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Will Raman be the solution to non-invasive blood glucose testing?

12 October 2018 | News
by Ian Michael

For decades, researchers have tried to develop spectroscopic techniques to offer non-invasive blood glucose monitoring. Near infrared (NIR) spectroscopy has been tried but has not offered a viable solution. Now, researchers from the University of Missouri School of Medicine and the Massachusetts Institute of Technology have evaluated the accuracy of a Raman-based technology; published in Analytical and Bioanalytical Chemistry (doi: https://doi.org/10.1007/s00216-018-1244-y). Early results show that the non-invasive technology measures blood glucose levels as effectively as a finger prick test.

The study measured the blood glucose levels of 20 healthy, non-diabetic adults prior to drinking a glucose-rich beverage. Blood glucose levels were then measured in intervals over the next 160 min using three methods: Raman spectroscopy, intravenous blood test and finger prick. The tests are designed to determine how much glucose remains in the blood and if a patient’s insulin-regulating mechanisms are working effectively. The researchers found that Raman spectroscopy predicted glucose values as accurately as a finger prick test.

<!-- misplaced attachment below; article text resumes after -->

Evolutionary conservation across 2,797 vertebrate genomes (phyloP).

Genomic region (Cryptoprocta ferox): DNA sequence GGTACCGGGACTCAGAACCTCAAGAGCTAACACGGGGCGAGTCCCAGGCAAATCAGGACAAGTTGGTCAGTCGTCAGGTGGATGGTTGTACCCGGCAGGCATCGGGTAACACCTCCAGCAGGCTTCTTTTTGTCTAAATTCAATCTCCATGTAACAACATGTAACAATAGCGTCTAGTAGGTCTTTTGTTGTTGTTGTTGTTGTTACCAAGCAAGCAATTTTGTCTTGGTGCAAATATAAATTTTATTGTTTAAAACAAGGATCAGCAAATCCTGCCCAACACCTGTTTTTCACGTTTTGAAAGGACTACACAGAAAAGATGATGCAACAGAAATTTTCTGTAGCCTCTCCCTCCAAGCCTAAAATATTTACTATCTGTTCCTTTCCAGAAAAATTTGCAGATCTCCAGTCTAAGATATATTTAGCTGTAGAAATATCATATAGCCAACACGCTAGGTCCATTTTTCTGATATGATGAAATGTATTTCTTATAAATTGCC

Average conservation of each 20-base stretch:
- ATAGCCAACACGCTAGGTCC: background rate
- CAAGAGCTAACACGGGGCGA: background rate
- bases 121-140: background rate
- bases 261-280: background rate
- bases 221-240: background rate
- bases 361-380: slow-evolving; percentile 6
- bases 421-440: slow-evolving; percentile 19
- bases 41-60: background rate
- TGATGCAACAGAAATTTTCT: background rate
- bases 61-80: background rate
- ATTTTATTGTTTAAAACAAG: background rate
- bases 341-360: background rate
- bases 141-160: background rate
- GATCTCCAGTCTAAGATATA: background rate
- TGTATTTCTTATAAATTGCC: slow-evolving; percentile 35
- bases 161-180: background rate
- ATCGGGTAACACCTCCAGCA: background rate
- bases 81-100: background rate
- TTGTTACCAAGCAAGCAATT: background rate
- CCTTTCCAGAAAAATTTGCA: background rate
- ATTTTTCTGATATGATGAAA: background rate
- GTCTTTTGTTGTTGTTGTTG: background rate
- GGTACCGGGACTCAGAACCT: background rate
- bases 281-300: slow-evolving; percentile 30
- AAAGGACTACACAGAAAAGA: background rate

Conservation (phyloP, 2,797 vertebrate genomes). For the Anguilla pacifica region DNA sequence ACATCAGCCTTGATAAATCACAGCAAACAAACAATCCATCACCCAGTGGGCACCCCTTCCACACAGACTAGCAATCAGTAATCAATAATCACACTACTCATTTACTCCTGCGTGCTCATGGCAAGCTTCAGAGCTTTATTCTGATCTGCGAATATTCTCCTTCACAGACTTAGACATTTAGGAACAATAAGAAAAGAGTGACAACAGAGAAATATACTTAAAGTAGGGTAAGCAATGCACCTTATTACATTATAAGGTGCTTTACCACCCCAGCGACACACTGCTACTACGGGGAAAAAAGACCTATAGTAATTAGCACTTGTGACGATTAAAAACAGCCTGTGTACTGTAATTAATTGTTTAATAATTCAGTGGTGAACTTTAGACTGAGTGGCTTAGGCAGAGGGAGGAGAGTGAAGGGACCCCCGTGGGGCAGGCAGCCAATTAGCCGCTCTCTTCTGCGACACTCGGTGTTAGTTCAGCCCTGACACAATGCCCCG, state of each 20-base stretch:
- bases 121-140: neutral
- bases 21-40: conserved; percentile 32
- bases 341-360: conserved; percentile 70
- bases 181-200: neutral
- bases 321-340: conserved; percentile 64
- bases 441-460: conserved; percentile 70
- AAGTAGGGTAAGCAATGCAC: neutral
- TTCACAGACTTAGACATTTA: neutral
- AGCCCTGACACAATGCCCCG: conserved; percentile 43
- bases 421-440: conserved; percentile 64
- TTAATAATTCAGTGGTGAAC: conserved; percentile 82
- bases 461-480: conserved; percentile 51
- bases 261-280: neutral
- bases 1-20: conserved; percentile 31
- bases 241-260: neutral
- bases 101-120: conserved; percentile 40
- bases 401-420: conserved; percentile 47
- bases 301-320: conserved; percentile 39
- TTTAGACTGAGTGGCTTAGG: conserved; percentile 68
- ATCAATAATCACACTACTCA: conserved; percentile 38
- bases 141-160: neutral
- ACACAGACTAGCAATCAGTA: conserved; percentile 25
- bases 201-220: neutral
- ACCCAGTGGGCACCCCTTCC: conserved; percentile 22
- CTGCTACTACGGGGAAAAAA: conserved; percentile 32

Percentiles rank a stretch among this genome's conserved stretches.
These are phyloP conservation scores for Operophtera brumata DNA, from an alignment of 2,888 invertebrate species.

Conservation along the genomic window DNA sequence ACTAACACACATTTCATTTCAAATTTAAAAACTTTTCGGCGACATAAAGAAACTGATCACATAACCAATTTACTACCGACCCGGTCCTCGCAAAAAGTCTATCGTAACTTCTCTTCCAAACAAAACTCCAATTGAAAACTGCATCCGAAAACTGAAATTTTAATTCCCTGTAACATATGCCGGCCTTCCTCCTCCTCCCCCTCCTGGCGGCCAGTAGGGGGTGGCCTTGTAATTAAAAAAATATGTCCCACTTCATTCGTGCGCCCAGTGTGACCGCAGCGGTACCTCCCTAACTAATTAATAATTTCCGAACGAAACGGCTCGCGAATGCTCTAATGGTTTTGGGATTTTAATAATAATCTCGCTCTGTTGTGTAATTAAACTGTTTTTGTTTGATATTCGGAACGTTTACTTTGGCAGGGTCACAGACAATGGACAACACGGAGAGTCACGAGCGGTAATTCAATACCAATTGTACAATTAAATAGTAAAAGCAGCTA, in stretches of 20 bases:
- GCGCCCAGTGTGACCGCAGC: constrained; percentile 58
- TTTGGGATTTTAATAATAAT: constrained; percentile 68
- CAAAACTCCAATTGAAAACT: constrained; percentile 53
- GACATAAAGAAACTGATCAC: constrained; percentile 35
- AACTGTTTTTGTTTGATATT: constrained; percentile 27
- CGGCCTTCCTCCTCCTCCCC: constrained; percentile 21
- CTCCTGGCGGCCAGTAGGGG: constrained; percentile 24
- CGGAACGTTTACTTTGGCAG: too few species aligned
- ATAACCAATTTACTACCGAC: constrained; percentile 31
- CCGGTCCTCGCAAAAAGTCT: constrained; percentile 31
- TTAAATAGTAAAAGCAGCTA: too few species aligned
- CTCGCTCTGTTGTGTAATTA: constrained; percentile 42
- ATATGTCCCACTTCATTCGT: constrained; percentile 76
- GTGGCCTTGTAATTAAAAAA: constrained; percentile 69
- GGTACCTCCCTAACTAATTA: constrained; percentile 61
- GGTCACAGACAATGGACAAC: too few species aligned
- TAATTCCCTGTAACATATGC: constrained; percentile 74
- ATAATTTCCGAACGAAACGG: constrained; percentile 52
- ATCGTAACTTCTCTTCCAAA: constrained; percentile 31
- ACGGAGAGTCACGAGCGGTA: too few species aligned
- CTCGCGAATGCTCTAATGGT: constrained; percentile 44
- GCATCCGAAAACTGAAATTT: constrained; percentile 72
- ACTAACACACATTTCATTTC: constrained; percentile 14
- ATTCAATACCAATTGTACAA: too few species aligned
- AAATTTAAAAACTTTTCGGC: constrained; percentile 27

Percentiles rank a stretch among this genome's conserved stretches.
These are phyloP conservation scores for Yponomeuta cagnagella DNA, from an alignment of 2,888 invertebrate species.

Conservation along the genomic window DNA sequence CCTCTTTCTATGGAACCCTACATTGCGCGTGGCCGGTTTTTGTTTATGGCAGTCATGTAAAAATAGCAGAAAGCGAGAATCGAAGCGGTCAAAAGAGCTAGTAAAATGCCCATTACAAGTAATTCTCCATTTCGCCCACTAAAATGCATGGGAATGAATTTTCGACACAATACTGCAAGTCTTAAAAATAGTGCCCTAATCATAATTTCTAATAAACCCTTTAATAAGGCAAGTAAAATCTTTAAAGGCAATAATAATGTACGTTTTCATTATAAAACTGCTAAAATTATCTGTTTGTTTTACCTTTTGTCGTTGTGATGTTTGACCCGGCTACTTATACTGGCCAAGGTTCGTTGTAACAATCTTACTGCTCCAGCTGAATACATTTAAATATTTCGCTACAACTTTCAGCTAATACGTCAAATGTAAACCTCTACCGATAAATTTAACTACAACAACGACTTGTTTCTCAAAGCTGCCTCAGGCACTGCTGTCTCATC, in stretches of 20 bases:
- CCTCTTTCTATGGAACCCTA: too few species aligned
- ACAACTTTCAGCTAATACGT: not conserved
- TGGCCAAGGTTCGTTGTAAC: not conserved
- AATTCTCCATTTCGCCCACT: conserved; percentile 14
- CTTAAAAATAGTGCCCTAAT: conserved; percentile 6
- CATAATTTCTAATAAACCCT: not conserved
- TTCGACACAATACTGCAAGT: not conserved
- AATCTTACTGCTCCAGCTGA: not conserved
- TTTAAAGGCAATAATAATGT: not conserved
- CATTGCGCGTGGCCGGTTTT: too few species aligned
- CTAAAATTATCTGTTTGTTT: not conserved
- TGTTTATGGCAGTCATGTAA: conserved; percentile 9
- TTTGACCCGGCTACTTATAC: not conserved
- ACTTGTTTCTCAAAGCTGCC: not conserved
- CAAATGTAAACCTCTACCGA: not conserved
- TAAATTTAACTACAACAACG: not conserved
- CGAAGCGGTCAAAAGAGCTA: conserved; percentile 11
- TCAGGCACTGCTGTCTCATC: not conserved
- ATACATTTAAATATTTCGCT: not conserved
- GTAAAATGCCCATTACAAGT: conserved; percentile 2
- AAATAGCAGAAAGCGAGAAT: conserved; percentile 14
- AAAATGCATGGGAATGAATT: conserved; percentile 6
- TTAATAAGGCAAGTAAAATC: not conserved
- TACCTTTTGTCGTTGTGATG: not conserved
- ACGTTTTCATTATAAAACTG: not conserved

“This is a technology that we have been pioneering for more than 20 years”, said Jeon Woong Kang, PhD, research scientist with MIT’s Laser Biomedical Research Center and co-author of the study. “We know that handheld skin prick tests are not always accurate and may be uncomfortable for patients. The gold standard is intravenous blood testing, but frequent blood draws may not be an option for many patients. We were pleased to find that our initial results show Raman spectroscopy can measure glucose levels that are comparable to the finger stick devices. We hope that we can refine this method to be a non-invasive continuous glucose monitoring sensor.”

With more testing, the researchers hope Raman spectroscopy can become an alternative method to test glucose levels in patients in clinical care settings who are not capable of frequent blood draws and, one day, in other settings as the technology becomes smaller and more portable. Future studies will examine the accuracy of the technology in patients with diabetes.

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